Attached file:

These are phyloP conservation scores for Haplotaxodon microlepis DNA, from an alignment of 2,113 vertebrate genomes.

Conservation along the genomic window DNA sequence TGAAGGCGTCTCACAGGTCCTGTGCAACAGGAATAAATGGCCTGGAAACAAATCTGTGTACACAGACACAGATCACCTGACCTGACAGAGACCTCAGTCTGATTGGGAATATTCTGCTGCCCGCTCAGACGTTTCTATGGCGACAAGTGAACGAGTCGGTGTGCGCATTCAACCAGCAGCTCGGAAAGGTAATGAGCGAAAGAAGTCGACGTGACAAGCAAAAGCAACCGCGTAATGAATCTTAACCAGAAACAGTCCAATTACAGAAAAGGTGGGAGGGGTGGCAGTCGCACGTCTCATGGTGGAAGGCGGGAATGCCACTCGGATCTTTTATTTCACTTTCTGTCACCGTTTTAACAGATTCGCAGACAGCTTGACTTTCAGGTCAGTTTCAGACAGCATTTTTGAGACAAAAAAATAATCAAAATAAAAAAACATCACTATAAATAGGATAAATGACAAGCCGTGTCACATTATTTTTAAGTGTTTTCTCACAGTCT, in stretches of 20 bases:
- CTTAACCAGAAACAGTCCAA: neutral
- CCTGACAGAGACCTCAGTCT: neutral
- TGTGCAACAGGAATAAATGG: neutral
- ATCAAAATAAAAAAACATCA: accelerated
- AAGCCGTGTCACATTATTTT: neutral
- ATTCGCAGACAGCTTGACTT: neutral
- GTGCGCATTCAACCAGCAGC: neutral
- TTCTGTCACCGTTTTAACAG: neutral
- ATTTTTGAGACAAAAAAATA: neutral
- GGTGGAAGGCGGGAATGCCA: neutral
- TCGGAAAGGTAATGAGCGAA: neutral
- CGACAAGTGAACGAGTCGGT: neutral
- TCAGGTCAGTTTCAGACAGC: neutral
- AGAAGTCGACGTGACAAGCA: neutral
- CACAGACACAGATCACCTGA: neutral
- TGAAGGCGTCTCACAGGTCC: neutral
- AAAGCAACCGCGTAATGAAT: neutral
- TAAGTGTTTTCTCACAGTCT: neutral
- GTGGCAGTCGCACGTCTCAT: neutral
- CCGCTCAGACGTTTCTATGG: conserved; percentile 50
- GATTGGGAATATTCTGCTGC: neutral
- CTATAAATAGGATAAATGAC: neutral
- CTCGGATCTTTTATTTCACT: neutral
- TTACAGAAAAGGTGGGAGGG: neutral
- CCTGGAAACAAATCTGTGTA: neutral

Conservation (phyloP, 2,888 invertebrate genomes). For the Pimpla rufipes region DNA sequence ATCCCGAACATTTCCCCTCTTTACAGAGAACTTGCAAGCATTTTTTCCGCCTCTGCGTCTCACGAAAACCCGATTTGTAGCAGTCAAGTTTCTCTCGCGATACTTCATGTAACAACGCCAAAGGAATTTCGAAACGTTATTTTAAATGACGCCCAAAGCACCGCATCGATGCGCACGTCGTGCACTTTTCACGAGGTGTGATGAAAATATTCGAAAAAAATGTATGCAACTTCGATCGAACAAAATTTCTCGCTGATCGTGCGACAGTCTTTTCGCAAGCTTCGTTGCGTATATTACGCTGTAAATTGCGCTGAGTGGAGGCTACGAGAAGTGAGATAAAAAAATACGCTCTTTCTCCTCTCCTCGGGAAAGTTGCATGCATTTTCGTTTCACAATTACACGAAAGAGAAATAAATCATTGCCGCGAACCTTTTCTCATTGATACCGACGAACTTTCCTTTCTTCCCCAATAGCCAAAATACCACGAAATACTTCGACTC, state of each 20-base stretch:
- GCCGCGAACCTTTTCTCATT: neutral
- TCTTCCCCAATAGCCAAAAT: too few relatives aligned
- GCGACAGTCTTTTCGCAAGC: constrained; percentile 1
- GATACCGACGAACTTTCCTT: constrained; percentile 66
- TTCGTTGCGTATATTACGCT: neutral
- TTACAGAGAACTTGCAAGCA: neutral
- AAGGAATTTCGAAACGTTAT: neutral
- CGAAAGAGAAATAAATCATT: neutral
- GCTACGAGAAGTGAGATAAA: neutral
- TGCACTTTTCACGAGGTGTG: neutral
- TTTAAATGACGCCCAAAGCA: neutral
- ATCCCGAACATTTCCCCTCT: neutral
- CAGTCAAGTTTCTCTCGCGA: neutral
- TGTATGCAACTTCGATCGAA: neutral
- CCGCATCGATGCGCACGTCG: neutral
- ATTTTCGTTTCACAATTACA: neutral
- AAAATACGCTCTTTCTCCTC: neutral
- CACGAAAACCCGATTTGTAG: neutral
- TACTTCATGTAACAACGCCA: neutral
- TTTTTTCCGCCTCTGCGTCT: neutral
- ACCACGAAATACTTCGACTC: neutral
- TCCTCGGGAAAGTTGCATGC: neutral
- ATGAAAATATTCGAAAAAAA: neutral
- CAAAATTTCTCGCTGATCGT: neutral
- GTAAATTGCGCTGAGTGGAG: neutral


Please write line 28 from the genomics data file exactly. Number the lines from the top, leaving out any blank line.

Conservation (phyloP, 2,888 invertebrate genomes). For the Pimpla rufipes region DNA sequence ATCCCGAACATTTCCCCTCTTTACAGAGAACTTGCAAGCATTTTTTCCGCCTCTGCGTCTCACGAAAACCCGATTTGTAGCAGTCAAGTTTCTCTCGCGATACTTCATGTAACAACGCCAAAGGAATTTCGAAACGTTATTTTAAATGACGCCCAAAGCACCGCATCGATGCGCACGTCGTGCACTTTTCACGAGGTGTGATGAAAATATTCGAAAAAAATGTATGCAACTTCGATCGAACAAAATTTCTCGCTGATCGTGCGACAGTCTTTTCGCAAGCTTCGTTGCGTATATTACGCTGTAAATTGCGCTGAGTGGAGGCTACGAGAAGTGAGATAAAAAAATACGCTCTTTCTCCTCTCCTCGGGAAAGTTGCATGCATTTTCGTTTCACAATTACACGAAAGAGAAATAAATCATTGCCGCGAACCTTTTCTCATTGATACCGACGAACTTTCCTTTCTTCCCCAATAGCCAAAATACCACGAAATACTTCGACTC, state of each 20-base stretch: